Kate Linebaugh: But while the foundation was doing some critical work for the Dogecoin world, there was one key thing that it didn’t do. The foundation didn’t trademark the Dogecoin name.

Jens Weichers: No, we ultimately didn’t because there was some disagreement within the developers also is this really necessary? Isn’t this overkill? Won’t this be unnecessary in a year when all this dies down and everything becomes much quieter? And ultimately we thought, yeah, probably and left it at that.

Caitlin Ostroff: What a trademark does is it basically just gives you exclusive rights to your brand name and so if you see other people then go use that same brand name on a similar product or service, you can say I’m requiring you to change that because I think people could be confused as to your brand versus mine. So it gives you that kind of brand protection. They give you the right to tell other fake brands or confusing products that pop up, you can say, “Hey, we own the trademark to this. We have the exclusive right to use Dogecoin as a cryptocurrency and because of that you legally have to change your name. You have to change your website. You need to change what you’re doing immediately because it’s in violation of our rights.”

Kate Linebaugh: As Jens and his friends predicted, the popularity of Dogecoin started dropping in 2016. And without as many people making memes or buying the currency, the Dogecoin Foundation found itself having less and less to do.

Jens Weichers: There wasn’t really a need to have an organization that had five people on a board that would meet every couple of weeks that would actively do much work. It was just not viable also in terms of just having full-time jobs and then doing that on the side was just not something that was really viable for all of us. And so it essentially went dormant.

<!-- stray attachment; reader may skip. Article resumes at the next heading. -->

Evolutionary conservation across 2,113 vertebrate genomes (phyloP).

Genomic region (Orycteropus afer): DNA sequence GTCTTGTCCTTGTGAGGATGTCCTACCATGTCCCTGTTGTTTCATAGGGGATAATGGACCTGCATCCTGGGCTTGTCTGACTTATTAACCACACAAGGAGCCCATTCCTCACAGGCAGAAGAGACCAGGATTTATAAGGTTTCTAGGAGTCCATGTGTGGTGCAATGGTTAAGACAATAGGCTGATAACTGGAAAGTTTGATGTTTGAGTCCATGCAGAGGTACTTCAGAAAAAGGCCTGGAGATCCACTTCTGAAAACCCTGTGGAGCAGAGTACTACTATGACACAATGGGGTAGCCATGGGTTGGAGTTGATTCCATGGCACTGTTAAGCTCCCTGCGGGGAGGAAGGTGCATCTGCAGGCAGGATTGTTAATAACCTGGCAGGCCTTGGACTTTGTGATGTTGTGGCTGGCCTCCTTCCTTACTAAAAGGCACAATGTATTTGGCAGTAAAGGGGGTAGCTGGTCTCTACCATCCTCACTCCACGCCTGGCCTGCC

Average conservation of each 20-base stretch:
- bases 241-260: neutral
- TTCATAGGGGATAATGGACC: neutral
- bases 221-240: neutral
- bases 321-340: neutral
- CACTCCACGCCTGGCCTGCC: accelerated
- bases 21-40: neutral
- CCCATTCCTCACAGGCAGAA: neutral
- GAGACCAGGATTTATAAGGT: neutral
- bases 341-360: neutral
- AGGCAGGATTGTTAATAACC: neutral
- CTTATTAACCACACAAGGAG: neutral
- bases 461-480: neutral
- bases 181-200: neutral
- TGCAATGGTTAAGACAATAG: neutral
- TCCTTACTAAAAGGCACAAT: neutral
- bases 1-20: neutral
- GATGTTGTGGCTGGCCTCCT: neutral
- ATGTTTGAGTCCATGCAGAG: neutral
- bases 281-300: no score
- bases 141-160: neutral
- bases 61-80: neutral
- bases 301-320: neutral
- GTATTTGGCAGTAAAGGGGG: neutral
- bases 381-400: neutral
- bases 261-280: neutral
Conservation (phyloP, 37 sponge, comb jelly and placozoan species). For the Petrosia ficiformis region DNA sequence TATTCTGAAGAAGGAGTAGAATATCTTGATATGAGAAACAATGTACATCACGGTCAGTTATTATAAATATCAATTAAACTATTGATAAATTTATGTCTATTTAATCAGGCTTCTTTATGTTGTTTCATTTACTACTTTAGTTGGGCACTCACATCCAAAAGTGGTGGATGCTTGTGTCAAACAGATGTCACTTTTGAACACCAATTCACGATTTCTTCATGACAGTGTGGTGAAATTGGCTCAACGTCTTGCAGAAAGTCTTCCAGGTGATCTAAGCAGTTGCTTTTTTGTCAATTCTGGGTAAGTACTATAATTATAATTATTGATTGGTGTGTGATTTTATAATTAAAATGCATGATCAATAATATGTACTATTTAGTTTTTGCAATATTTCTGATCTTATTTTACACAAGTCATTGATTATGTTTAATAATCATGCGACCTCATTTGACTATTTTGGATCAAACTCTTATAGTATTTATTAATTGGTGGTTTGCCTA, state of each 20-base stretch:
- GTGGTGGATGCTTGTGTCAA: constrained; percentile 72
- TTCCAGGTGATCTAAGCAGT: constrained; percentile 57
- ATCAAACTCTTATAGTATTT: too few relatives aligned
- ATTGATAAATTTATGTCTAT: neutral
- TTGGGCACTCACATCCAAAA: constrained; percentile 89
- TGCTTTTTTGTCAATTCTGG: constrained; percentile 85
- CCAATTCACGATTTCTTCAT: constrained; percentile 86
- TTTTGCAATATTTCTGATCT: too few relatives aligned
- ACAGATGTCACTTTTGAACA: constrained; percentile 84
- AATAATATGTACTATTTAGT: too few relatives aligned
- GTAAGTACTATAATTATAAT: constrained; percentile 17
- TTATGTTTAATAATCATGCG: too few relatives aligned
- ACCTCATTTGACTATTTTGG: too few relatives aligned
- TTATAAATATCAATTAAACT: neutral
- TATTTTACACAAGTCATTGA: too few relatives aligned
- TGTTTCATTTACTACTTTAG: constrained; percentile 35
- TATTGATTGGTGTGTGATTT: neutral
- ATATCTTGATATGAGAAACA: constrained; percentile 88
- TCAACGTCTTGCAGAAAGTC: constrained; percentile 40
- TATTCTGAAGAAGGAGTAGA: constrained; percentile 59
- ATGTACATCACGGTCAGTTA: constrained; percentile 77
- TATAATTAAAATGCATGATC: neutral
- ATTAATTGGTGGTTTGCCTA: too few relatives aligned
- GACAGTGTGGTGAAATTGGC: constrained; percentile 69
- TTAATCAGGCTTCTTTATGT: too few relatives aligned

Kate Linebaugh: And then Dogecoin got a jolt after one man started tweeting about it, calling himself the Dogefather and sharing photos of his own Shiba Inu puppy.

Speaker 12: Dogecoin, the underdog crypto that has gained in popularity thanks to Tesla CEO Elon Musk. Doge has climbed more than 1100% so far this year.

Kate Linebaugh: With Dogecoin surging, the fight over its trademark really began. That’s after the break.
Late last year, Angel Versetti started eyeing Dogecoin. He’s the owner of a company called Moon Rabbit, which promises to use crypto technology to help people live longer.

Angel Versetti: The big vision around it is to seek solutions that could help unlock the basically life-extension technologies, everything under the umbrella of longevity. Crypto and Web 3, they offer a perfect tool to collaborate in a decentralized and trustless manner.

Kate Linebaugh: When did you first become interested in Dogecoin?

Angel Versetti: I used to play with it a while ago, maybe seven or eight years. So this was just a fun thing to play with. So I mined on my rig together with some other coins I did back then basically this was just to enjoy. There was nothing serious in it. And most recently I paid attention to it last year with the COVID lockdown and this is when I started looking at Dogecoin as something with a potential.